of CHD that is considered very reliable for the diagnosis of CHD. Cardiac
catheterization should be performed by a cardiologist, usually requires
general anesthesia, carries a small but definite procedural risk, and
is generally more costly than noninvasive studies. While cardiac catheterization
with angiocardiography is considered one of the standards for the diagnosis
CHD, this method has been supplanted by echocardiography with Doppler
for routine evaluation of suspected CHD.
- Necropsy examination of the heart should be done in any breeding
dog that dies or is euthanized The hearts of puppies and dogs known
to have cardiac murmurs should always be examined following the death
of the animal. A post mortem examination of the heart is best done by
a cardiologist or pathologist with experience in evaluating CHD. While
it is obvious that necropsy cannot be used as a screening method, the
information provided by this examination can be useful in guiding breeders
and in establishing the modes of inheritance of CHD.
Each of the methods of evaluation indicated above may be associated with
false positive and false negative diagnoses. It must be recognized that
some cases of CHD fall below the threshold of diagnosis. In other cases,
a definitive diagnosis may not be possible with currently available technology
and knowledge. These limitations can be minimized by considering the following
- The results to the examinations described above are most reliable
when performed by an experienced individual with advanced training
an experience in cardiovascular diagnosis. Echocardiography with Doppler,
cardiac catheterization, and post-mortem examination of the heart
for CHD requires advanced training in cardiovascular diagnostic methods
and the pathology and pathophysiology of CHD.
- Examinations performed in mature dogs are most likely to be definitive.
This is especially true when considering mild congenital heart defects.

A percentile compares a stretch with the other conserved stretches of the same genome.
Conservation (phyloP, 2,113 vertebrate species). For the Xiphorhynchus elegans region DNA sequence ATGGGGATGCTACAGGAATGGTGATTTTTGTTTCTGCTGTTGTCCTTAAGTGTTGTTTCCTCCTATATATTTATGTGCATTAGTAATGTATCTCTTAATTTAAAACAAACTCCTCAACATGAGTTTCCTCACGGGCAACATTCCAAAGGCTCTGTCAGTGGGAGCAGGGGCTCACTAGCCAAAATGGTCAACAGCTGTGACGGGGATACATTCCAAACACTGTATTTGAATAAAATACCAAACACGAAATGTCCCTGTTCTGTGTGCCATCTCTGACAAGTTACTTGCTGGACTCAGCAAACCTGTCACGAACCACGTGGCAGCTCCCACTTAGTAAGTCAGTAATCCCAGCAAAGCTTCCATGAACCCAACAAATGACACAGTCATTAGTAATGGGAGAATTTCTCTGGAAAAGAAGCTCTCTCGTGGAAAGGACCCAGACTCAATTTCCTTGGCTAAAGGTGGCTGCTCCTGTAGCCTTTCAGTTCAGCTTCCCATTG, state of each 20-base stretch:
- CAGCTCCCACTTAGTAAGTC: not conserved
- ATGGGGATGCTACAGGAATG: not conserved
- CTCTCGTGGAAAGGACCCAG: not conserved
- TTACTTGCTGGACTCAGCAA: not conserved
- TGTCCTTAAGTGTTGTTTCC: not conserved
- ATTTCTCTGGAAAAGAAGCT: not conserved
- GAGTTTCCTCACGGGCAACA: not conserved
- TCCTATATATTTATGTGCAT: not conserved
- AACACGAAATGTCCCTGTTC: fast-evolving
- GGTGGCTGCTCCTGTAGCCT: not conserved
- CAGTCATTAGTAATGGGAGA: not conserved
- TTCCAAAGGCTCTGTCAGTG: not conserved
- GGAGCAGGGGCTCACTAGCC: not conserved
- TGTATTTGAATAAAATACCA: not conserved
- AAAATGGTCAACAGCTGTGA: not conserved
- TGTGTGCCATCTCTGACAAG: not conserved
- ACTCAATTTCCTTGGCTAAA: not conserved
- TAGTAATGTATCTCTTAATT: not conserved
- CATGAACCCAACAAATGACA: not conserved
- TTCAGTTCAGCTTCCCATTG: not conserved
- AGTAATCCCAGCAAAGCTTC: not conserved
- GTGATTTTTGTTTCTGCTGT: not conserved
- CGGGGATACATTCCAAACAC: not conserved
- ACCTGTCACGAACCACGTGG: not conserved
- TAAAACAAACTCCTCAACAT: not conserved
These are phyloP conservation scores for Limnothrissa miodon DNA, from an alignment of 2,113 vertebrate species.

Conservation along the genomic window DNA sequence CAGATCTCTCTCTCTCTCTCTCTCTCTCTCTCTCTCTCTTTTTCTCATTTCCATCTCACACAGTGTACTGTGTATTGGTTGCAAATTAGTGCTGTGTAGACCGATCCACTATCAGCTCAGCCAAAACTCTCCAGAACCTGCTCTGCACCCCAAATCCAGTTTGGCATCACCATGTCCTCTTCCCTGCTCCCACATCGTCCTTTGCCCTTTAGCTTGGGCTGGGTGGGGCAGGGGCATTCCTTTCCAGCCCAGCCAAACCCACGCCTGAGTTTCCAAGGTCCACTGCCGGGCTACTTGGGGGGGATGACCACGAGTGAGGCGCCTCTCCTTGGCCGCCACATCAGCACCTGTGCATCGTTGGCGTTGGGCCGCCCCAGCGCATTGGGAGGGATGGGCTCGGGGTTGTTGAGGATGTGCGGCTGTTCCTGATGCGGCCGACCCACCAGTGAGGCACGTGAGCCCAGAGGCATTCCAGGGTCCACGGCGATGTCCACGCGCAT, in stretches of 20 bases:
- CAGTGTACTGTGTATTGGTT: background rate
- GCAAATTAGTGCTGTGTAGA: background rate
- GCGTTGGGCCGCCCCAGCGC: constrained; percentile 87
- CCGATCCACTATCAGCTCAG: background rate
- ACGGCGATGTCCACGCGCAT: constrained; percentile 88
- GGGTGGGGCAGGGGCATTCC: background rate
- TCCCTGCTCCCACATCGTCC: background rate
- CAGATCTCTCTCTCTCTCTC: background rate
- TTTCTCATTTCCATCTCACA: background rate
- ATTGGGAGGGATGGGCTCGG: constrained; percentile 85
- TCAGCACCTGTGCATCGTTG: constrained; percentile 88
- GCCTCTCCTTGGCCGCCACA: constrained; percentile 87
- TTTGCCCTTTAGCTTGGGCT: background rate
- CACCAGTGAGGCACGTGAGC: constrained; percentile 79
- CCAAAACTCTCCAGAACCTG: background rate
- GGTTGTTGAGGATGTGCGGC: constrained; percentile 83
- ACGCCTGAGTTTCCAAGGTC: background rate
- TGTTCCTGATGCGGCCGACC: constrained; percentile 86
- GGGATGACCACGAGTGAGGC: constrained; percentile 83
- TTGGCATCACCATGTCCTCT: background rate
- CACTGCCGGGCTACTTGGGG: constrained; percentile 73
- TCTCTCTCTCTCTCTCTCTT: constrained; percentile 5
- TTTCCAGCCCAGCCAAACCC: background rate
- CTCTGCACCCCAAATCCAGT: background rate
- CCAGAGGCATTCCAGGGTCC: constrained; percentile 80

Innocent heart murmurs are less common in mature animals than in puppies
are less likely to be a source of confusion. Furthermore, the murmurs
associated with some mild congenital malformations become more obvious
after a dog has reached maturity. While it is quite reasonable to
perform preliminary evaluations and provide provisional certification
to puppies and young dogs between 8 weeks and 1 year of age, final
certification, prior to breeding, should be obtained in mature dogs
at 12 months of age or older.
- Examination conditions must be appropriate for recognition of subtle
cardiac malformations. Identification of soft cardiac murmurs is impeded
by extraneous noise or by poorly restrained, anxious, or panting dogs.
- A standardized cardiac clinical examination must be performed according
to a predetermined and clearly communicated protocol. Physical examination
and cardiac auscultation should be used as the initial method of cardiac
evaluation. If the clinical (as indicated above).
- Examiners who perform echocardiography with Doppler must use appropriate
ultrasound equipment, transducers, and techniques. Such individuals
should have advanced training in noninvasive cardiac diagnosis and
should follow diagnostic standards established by their hospital and
by the veterinary scientific community, including standards published
by the American College of Veterinary Internal Medicine, specialty
of Cardiology (J Vet Internal Med 1993;7:247-252).